Perhaps it's true that it's all been done before, one way or another. Your tooth bling? Mayans did that thousands of years ago. Your huge stretched ear lobes? African tribes have done that for centuries. Cultural appropriation is definitely a thing, but so is the global sharing of customs and traditions...and some things, like these incredible body modifications, seem to stick. Illustrating or changing our bodies, making them our own, has always been a part of the human condition. That's something to celebrate, because while some conservatives like to think that tattoos and piercings are far from natural...it actually looks like that it's the most natural thing in the world to transform the body.
In this article we revisit some of the most well-known body modifications from around the world. Sparked by the new discovery of an ancient tattoo tool kit that was radiocarbon dated to around 2,700 years old making it the oldest find in tattoo history, as well as a key to the birth of Polynesian tattooing. This revelation only further supports the idea that constant exploration and expression of the body, in a myriad of ways, has, and always will be, a sacred treasure of human kind.
If you've seen the movie Apocalypto you beheld a bevy of body modifications and, although it wasn't the most historically accurate film about the Mayan's, there were many accurate depictions of their personal beauty affectations. Perhaps the least well known is their tooth bling: precious stones embedded into their teeth, particularly jade.
The aren't the only culture to be obsessed with modifying their teeth, I mean...technically, I feel like we could call Hollywood's penchant for glow in the dark whitened caps a body mod....but, more interestingly, you may have heard of Ohaguro: tooth blackening. Although many cultures have dipped their teeth in black ink, soot or even drank mixtures containing oxidized iron, it is usually associated with the Japanese elite, including geisha. Set against a bright white face and red lips, teeth could look yellower than beauty standards found acceptable. The black mixture solved this problem, and apparently kept cavities at bay.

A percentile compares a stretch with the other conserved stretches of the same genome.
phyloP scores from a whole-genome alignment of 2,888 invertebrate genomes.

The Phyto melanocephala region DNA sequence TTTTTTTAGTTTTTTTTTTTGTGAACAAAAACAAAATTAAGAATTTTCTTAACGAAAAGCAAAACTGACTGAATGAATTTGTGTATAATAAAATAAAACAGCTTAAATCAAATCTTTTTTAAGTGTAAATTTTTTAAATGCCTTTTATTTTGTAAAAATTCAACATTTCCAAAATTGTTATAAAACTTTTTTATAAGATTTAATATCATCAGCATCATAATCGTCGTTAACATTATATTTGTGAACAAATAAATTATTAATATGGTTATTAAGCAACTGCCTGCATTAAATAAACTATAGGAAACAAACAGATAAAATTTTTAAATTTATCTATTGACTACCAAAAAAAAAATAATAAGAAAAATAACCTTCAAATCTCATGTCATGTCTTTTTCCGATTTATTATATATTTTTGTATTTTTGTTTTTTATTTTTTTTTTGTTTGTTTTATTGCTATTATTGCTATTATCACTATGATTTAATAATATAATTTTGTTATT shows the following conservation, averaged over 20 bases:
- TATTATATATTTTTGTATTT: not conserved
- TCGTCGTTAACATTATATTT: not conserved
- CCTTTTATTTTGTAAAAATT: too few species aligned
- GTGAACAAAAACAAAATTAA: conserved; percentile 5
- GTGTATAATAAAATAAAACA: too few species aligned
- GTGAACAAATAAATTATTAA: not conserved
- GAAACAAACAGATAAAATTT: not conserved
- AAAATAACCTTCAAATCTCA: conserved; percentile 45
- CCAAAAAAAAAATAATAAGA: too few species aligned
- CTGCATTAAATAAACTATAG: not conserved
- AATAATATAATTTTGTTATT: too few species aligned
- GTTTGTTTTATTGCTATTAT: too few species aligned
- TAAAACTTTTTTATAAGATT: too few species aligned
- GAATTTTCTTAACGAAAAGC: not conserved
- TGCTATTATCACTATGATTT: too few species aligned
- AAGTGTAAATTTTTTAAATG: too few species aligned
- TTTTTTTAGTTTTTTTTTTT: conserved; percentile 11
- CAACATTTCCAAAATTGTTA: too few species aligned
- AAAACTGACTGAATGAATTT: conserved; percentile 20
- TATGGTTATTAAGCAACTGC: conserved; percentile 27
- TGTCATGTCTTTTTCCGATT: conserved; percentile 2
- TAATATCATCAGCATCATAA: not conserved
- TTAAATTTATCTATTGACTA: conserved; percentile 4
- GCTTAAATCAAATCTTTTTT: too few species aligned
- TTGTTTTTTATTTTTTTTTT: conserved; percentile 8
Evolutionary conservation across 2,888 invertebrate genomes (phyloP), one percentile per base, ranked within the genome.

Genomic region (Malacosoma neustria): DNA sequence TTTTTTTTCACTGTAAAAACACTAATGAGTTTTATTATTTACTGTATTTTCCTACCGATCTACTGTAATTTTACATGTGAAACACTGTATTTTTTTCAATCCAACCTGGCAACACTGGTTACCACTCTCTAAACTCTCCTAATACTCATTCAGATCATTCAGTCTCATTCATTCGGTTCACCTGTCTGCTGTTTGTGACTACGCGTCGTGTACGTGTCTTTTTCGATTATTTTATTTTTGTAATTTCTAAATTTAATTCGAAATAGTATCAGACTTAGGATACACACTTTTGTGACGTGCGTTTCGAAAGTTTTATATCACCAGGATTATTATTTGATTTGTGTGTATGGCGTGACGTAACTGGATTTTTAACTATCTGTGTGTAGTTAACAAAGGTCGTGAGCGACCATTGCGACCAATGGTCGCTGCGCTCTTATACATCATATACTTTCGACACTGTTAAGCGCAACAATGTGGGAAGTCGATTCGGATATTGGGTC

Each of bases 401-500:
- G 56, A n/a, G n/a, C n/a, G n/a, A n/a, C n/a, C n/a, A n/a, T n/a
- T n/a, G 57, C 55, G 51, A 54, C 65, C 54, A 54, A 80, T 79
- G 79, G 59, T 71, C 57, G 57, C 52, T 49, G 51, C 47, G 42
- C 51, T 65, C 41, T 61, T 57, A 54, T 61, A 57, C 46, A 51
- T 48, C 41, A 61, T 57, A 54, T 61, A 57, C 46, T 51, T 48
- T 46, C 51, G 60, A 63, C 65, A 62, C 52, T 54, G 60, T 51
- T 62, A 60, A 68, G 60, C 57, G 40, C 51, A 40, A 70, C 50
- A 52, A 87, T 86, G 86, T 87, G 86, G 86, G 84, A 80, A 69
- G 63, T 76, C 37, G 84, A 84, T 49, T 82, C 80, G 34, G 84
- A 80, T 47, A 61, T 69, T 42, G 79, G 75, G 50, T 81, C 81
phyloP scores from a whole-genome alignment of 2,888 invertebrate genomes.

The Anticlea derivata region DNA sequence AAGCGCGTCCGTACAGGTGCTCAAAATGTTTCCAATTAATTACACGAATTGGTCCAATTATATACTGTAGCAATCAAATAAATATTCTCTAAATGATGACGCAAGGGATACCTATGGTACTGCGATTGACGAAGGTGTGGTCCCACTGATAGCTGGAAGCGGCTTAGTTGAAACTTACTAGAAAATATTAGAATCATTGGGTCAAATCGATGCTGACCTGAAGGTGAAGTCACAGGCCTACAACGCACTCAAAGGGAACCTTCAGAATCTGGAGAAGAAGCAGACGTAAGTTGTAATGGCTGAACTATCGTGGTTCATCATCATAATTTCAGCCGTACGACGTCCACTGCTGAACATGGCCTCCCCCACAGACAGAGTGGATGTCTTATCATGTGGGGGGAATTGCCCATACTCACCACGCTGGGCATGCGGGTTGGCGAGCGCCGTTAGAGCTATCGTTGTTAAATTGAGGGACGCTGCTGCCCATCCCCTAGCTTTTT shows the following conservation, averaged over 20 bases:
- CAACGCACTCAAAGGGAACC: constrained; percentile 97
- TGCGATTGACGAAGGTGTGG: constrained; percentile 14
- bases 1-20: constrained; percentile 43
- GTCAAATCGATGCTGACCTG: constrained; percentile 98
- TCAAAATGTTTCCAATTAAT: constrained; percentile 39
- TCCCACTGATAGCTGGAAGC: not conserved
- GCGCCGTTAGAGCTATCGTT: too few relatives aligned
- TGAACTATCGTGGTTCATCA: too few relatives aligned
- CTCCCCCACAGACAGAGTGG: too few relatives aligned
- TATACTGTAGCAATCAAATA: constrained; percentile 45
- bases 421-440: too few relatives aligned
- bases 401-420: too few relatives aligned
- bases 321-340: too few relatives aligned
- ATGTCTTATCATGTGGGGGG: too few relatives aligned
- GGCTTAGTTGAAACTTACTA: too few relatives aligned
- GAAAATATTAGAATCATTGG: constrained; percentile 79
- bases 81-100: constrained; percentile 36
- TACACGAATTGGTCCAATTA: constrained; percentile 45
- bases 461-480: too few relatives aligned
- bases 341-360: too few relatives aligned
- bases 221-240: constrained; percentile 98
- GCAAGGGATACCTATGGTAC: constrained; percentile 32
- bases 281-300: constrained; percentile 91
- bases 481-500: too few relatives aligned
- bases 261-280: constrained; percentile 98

But tooth bling and blackened ivories aren't the only mouth body modifications. The Bagoba tribe, as well as others, have been known to sharpen their teeth. The process is, as one can imagine, rather painful...but it's seen as a rite of passage for the younger generations.
In the northeastern part of India is a tribe known for their particular body modifications. The Apatani tribeswomen are immediately recognizable by the large plugs that they put into their nose. Apparently the nose gauging, as well as facial tattooing, began as a way to stop neighboring tribes from kidnapping the Apatani's women. But it soon became a very distinguished and important ritual within the culture, part of the Danyi-Pillo, or Donyi-Polo, indigenous religion that embraces animism, as well as yin and yang, as inherent parts of our current reality and universe.
Lip plates are another gauging custom for many tribes in Africa over the last few centuries, including the Makonde, Sara, Lobi, and Mursi people of the Omo River valley in Ethiopia. The Sara women of Chad also wore lower plates, but also tended to wear plates in their upper lips as well until the custom fell out of favor in the 1920's. In fact it seems that many tribes have discontinued, but the Mursi people continue to decorate themselves in several creative ways. Not only do they wear lip plates, something that the women craft themselves and take great pride in doing so, but the people have also gained attention for their usage of native plants, animal bones, metal rings, and beads as incredible headdresses, jewelry and daily wear.